Go Blackhawks!!!

Thursday, January 20, 2011

Angels, Dominion, Responsibility

For my Christian readers who share that God gave us dominion over plants and animals for food, so they don't buy into the whole vegan thing:
Psalm 8 (From the New International Version ©2010)
LORD, our Lord,
   how majestic is your name in all the earth!
 1You have set your glory
   in the heavens.
2 Through the praise of children and infants
   you have established a stronghold against your enemies,
   to silence the foe and the avenger.
3 When I consider your heavens,
   the work of your fingers,
   the moon and the stars,
   which you have set in place,
4 what is mankind that you are mindful of them,
   human beings that you care for them?[c]
 5 You have made them a little lower than the angels
   and crowned them with glory and honor.
6 You made them rulers over the works of your hands;
   you put everything under their feet:
7 all flocks and herds,
   and the animals of the wild,
8 the birds in the sky,
   and the fish in the sea,
   all that swim the paths of the seas.
 9 LORD, our Lord,
   how majestic is your name in all the earth!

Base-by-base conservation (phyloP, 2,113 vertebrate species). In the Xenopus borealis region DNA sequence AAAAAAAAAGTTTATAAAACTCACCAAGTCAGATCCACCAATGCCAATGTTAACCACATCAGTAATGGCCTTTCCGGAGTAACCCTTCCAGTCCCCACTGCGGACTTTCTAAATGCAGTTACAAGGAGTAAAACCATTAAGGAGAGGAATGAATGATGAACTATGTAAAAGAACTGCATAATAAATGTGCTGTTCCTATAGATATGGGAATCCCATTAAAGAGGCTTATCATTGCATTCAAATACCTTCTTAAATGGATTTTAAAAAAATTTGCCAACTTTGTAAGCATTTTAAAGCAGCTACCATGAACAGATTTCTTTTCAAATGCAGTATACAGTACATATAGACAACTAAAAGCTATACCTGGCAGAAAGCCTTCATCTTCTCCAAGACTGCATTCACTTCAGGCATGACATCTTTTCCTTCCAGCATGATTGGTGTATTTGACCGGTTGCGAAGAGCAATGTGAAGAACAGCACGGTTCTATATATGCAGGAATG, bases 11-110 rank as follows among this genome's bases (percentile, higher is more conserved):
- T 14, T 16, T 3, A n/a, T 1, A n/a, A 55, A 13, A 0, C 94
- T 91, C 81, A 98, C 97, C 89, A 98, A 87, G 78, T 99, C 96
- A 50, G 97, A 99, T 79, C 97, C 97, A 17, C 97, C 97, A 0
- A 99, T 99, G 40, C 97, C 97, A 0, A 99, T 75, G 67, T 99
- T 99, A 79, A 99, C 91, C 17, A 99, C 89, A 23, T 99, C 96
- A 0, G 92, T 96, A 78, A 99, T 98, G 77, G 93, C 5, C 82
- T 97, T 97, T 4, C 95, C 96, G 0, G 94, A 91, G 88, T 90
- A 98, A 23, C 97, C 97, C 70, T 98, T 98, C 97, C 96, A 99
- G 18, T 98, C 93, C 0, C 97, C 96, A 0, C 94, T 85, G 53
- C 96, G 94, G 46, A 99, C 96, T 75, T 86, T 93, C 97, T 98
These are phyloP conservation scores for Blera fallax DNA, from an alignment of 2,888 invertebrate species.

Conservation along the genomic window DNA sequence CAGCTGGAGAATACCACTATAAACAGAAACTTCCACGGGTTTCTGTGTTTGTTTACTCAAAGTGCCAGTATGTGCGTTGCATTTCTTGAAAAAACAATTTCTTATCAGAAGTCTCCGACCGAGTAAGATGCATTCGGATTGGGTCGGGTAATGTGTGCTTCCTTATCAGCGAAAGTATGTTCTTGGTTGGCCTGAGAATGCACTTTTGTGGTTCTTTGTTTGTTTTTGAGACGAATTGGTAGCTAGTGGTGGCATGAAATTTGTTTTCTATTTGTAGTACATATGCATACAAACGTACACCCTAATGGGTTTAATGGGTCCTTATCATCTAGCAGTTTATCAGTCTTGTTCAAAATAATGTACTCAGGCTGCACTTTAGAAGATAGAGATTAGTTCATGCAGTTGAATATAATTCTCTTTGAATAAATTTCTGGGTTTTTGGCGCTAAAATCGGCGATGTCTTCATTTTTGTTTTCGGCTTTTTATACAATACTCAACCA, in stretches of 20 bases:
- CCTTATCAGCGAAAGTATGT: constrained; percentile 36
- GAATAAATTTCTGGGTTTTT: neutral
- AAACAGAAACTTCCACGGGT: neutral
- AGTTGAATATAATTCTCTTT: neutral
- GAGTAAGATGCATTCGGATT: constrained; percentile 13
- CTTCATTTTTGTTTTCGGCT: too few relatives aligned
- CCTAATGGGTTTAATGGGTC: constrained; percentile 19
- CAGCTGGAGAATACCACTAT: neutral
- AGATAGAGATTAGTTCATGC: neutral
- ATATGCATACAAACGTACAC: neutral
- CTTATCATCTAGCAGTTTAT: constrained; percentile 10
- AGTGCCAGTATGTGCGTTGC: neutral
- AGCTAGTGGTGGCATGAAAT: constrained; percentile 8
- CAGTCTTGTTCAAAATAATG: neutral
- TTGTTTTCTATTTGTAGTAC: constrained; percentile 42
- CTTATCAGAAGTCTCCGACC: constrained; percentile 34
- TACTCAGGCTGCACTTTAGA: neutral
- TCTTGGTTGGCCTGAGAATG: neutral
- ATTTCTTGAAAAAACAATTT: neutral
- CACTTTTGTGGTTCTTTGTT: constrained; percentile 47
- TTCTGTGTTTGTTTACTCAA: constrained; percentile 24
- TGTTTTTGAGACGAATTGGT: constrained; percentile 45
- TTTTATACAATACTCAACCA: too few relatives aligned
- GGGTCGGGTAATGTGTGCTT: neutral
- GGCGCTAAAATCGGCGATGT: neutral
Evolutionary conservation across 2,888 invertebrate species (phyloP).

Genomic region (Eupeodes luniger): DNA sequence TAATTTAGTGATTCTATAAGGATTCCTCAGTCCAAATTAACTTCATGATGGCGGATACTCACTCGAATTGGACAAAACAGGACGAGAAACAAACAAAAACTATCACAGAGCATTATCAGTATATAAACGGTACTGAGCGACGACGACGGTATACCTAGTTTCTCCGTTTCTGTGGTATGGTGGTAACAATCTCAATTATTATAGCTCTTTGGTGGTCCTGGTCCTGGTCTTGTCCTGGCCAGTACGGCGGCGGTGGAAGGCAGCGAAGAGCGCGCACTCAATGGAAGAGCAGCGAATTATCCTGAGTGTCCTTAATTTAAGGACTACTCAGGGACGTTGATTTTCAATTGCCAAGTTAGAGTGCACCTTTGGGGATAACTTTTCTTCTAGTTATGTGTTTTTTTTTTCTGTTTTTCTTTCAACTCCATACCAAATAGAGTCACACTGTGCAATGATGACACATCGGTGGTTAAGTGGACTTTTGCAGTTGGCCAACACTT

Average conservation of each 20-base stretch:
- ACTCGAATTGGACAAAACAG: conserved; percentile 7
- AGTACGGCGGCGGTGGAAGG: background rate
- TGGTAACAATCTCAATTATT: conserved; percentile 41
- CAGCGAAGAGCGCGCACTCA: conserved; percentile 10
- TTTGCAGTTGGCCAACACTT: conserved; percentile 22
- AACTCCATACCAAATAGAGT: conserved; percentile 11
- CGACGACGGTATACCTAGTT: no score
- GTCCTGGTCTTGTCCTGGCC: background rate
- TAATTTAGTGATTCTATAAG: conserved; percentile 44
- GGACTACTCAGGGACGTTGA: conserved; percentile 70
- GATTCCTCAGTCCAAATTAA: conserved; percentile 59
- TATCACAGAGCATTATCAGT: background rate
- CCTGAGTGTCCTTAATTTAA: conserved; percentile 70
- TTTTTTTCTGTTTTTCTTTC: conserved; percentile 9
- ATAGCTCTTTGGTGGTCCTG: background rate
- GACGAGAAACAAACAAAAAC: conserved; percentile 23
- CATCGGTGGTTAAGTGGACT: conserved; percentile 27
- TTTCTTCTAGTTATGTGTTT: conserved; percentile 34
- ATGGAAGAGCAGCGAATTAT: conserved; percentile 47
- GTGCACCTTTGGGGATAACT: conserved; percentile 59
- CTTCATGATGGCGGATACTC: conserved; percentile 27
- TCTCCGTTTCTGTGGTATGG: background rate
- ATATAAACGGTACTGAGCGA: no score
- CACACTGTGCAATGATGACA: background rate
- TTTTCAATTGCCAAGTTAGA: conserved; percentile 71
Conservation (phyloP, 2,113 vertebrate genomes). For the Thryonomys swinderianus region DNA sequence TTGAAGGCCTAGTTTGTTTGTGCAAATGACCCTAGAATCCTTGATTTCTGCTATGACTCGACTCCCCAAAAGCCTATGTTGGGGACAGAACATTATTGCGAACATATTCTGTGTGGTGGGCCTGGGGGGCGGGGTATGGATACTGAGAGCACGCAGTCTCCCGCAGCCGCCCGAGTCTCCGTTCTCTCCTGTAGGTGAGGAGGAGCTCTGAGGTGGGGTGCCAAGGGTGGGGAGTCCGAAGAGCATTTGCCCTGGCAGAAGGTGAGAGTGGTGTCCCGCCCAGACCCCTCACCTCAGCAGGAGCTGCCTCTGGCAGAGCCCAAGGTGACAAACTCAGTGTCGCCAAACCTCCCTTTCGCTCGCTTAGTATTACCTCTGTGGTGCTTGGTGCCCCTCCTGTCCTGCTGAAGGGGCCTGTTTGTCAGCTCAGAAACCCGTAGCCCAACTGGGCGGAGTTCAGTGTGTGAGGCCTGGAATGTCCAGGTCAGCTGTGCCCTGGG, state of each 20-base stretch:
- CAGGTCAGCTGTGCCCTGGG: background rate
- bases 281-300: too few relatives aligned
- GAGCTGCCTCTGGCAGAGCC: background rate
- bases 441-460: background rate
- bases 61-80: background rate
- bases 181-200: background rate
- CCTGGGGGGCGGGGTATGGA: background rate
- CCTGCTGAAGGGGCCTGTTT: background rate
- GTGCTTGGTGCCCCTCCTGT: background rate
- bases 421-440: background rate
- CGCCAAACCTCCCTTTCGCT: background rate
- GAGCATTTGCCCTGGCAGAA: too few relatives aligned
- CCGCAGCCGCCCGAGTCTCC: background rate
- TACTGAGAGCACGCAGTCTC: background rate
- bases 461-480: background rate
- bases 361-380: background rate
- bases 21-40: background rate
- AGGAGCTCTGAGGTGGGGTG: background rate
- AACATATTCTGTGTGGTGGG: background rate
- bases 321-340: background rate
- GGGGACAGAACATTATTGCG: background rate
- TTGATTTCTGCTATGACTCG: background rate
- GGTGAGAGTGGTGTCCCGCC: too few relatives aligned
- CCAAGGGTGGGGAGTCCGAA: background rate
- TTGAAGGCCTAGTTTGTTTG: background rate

“… made them rulers over the works of your hands.” Should you take this seriously? If you do, than the job comes with the responsibility to treat “everything under your feet” with respect; they are the ‘works of God.’ The bible doesn’t tell you to be vicious and cruel in the treatment of God’s creatures, nor to look away at the injustices perpetrated by others on your behalf. It says you are just “a little lower than the angel” and that you are “crowned with glory and honor.” How honorable is it to be nonchalant in your use of animal flesh that makes it to your kitchen through torture and cruelty? Your disregard of whether or not the animals you choose to eat were treated humanely is not glorious or honorable, it’s selfish and it’s easy. Look away and the horror isn’t really there. Don’t make the hard choices.
I’m not advocating that you not eat meat. I’m suggesting that you open your eyes to where your meat comes from and then make a choice to either eat meat that was allowed to live as it was intended to live or not eat meat. It takes work. It’s not easy. For me it was easier to just go without meat.